Ever wonder what you’re paying for every month when you get your bill? There are basically four parts of your electric bill.
1. The Commodity used to make the electricity (Blue). The commodity – natural gas, coal, or oil – that is used in power plants to make your electricity. This is by far the biggest part of your bill, and here in Massachusetts, where we are at the end of the energy pipeline, we are at the mercy of global energy prices. See in the graph how the blue part, the Commodity, is volatile? In 2005, when Hurricane Katrina hit, knocking out natural gas pipelines, the price of natural gas shot up, and so did our electricity rates. Since we don’t have any coal, oil, or natural gas in Massachusetts, we have two ways we can reduce that blue part. We can ramp up energy efficiency and develop more homegrown renewable energy like solar and wind. Both of these efforts have been priorities of the Patrick-Murray Administration, and this year, for the first time, Massachusetts is #1 in the country in energy efficiency beating out California.
2. The Distribution charge (Purple): This is what it costs for your electric company to deliver the electricity to your house – the wires, substations, repair trucks, etc. This is the only portion of your bill that the state directly regulates. The Department of Public Utilities closely regulates the utilities and makes sure that what it charges for this portion is fair and reasonable. This is also the portion of the bill in which there are charges to invest in the state’s energy efficiency and renewable energy programs. For every dollar that is invested in all these programs, we get two dollars in savings! And remember, these are how we reduce our dependence on fossil fuels that come from outside of Massachusetts. Notice that the graph shows that this part of the bill has been relatively stable in the last decade – even with new energy efficiency and renewable investments.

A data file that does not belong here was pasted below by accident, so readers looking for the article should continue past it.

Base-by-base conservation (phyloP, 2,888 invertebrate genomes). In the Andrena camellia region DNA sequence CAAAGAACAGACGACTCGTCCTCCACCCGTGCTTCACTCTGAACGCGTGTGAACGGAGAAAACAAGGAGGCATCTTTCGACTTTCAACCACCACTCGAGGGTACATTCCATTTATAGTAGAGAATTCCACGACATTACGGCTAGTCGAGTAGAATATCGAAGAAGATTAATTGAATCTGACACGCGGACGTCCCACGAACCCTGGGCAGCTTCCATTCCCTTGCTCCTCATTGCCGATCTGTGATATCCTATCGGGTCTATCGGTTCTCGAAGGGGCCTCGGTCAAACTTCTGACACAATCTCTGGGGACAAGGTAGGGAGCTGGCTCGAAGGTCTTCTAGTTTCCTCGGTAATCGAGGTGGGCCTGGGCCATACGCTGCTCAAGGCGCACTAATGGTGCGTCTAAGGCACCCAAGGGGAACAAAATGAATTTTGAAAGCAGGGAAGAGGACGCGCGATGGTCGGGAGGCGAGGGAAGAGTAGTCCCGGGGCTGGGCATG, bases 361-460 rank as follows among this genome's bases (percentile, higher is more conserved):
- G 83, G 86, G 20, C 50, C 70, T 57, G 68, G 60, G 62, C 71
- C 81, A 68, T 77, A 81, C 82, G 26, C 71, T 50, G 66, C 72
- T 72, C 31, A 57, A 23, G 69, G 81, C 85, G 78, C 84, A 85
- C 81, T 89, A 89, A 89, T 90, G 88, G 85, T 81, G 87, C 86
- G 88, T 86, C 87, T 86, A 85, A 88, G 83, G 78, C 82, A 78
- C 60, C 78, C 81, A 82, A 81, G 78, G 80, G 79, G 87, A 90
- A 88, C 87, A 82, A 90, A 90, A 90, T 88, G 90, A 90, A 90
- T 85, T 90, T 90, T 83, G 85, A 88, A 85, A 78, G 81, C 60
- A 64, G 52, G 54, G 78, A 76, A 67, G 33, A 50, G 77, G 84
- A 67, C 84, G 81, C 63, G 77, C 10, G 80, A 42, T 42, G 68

3. Transmission charge (Green): This portion of the bill pays for the big interstate transmission wires that make up the backbone of the electric grid. This is regulated by the federal government.
4. Transition charge (Red): This is a leftover charge from when the state’s electricity system was restructured in the late 1990’s. This charge will soon disappear.
Solar a “No-Go” on Your Roof? Share Through Community Solar posted on Jul 16
Harvard residents who wanted solar on their homes and were unable to get it due to shading, sloping, or structural barriers, found a solution by sharing the Harvard Solar Garden, an approximately 250 kW project, provides 41 residents and six small businesses with sustainable, clean energy. .
Summer’s Here: Shed Layers and Shed Loads posted on Jul 11
Electricity usage throughout New England reaches its peak during summer heat waves, causing our electricity bills to spike. During periods of high demand, electric utilities typically call on more expensive “peaking” plants to provide extra power. These costs are passed onto larger, non-residential consumers through demand charges on their monthly electricity bill. Municipal buildings can save a significant sum of money if they shut off portions of their electricity during these peak periods.
Massachusetts Rebates Supercharge Electric Vehicle Market posted on Jul 7
The MOR-EV initiative provides rebates of up to $2,500 for electric, fuel cell vehicles and plug-in vehicles with large batteries, and $1,500 for plug-in electric vehicles with smaller batteries. All Massachusetts residents are eligible to receive incentives on purchased and leased new electric vehicles until the rebate funds are gone.